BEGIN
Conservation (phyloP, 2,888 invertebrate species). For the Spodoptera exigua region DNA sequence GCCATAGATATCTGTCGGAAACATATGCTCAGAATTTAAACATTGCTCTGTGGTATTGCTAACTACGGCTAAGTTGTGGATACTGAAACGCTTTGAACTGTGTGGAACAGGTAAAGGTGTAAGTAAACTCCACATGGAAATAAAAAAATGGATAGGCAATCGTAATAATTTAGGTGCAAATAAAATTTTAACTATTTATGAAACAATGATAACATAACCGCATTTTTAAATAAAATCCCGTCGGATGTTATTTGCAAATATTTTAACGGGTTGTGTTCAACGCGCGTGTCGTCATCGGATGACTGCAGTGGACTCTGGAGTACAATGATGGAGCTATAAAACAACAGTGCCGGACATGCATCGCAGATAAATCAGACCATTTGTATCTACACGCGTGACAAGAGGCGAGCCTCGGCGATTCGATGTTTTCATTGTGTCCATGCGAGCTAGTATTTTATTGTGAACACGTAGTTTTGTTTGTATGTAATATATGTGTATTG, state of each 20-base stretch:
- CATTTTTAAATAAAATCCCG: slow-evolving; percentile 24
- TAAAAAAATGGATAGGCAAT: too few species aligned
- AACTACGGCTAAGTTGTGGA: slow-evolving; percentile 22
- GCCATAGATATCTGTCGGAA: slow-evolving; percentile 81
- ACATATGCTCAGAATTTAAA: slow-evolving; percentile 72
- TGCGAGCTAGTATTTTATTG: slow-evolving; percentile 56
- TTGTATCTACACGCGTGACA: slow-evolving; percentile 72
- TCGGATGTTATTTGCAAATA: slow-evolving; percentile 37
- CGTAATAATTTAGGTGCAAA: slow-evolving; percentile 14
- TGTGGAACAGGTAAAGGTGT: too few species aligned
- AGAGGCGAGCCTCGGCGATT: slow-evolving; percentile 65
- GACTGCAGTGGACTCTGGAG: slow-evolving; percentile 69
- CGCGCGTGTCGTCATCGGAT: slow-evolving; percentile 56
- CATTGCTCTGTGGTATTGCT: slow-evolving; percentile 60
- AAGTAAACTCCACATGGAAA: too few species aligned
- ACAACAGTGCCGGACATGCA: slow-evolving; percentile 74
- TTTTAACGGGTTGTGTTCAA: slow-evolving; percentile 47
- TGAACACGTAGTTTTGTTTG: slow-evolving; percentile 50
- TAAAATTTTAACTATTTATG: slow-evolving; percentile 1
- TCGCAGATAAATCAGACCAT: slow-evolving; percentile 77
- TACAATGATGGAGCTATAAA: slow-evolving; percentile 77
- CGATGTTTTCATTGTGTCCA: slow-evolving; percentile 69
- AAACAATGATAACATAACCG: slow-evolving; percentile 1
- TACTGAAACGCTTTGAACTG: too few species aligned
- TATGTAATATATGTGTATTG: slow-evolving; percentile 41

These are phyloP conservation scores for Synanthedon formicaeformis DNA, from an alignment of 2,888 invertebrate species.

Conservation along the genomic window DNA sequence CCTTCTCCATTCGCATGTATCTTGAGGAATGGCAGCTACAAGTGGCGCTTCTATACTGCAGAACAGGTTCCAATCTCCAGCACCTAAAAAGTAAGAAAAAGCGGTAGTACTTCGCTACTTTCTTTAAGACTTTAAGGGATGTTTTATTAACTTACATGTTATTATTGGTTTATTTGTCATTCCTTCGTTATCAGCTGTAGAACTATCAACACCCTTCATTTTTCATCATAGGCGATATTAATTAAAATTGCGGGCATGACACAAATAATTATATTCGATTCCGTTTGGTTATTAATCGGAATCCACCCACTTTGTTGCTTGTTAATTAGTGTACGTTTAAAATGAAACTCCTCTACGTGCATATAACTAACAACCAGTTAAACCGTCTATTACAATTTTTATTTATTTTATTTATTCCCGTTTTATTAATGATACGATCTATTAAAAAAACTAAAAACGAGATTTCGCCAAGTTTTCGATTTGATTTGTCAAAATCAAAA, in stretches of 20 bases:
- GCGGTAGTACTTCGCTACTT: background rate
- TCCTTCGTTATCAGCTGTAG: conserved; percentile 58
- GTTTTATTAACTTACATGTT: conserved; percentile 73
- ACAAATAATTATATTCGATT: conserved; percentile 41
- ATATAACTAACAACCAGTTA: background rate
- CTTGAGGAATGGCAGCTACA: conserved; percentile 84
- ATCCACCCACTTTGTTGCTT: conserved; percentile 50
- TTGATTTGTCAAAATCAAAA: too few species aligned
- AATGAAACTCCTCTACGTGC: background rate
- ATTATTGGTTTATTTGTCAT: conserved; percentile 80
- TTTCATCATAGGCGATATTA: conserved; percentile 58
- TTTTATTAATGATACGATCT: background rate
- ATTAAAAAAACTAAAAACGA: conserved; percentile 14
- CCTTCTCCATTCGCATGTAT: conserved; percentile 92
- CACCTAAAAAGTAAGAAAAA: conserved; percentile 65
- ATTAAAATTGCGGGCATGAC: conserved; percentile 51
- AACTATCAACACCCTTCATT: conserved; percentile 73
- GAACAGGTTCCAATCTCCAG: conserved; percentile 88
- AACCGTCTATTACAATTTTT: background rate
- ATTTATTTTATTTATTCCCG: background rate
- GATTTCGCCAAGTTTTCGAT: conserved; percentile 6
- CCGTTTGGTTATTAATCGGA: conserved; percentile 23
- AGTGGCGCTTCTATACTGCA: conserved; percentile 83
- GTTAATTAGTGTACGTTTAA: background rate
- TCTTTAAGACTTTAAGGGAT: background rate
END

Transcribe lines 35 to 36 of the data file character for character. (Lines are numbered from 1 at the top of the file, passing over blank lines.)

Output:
- ATCCACCCACTTTGTTGCTT: conserved; percentile 50
- TTGATTTGTCAAAATCAAAA: too few species aligned